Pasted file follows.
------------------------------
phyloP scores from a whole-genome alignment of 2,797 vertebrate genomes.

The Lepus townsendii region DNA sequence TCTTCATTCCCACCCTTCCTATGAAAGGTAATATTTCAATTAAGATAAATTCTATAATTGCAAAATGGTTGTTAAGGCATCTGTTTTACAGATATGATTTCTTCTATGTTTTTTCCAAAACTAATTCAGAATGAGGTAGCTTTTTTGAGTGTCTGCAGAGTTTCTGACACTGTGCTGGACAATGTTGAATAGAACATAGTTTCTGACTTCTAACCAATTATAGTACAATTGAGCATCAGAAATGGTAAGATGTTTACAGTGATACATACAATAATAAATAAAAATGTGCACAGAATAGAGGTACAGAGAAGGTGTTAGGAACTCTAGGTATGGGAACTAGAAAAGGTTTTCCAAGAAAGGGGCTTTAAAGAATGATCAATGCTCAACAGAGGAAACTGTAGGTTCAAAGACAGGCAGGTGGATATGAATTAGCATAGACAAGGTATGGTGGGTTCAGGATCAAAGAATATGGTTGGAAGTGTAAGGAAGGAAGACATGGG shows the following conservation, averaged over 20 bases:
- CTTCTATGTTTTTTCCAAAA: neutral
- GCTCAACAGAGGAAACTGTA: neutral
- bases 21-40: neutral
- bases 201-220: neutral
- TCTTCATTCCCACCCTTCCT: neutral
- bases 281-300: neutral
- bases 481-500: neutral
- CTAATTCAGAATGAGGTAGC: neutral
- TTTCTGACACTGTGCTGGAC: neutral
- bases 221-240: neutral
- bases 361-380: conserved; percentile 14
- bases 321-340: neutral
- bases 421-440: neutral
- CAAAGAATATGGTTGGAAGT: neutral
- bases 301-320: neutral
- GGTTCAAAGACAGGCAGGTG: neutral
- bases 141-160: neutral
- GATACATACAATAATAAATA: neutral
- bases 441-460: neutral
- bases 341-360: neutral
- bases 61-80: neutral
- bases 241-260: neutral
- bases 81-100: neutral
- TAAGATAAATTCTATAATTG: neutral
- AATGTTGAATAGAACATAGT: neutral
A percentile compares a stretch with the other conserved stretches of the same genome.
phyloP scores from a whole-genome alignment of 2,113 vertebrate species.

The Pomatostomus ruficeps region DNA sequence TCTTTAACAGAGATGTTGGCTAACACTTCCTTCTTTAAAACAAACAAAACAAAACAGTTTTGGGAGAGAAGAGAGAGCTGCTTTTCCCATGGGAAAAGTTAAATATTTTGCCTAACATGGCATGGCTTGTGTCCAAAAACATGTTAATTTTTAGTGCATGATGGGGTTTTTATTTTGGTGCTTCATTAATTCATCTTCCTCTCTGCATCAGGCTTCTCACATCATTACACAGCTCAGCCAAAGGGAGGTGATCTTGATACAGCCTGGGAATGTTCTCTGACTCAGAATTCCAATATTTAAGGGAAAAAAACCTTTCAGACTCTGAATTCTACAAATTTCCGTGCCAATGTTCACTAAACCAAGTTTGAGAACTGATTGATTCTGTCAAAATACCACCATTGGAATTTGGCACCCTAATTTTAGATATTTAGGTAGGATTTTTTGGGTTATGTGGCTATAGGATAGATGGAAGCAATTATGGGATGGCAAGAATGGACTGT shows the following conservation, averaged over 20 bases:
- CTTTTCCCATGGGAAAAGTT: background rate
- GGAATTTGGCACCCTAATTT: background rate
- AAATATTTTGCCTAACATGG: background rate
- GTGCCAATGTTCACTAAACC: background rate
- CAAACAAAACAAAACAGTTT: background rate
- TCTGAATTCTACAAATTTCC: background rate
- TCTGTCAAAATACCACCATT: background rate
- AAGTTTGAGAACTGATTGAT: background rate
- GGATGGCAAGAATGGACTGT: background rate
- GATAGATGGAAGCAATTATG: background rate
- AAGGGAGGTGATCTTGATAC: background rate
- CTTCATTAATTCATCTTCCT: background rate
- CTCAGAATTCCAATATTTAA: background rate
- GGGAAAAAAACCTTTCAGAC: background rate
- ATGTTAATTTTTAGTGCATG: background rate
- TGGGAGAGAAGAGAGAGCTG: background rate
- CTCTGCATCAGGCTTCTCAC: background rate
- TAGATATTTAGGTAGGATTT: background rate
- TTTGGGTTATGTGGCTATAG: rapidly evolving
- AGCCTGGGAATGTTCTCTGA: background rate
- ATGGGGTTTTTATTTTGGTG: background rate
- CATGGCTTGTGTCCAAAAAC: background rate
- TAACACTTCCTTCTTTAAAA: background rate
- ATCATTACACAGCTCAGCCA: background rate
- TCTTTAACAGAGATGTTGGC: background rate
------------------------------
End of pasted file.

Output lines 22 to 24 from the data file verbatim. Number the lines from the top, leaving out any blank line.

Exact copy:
- bases 341-360: neutral
- bases 61-80: neutral
- bases 241-260: neutral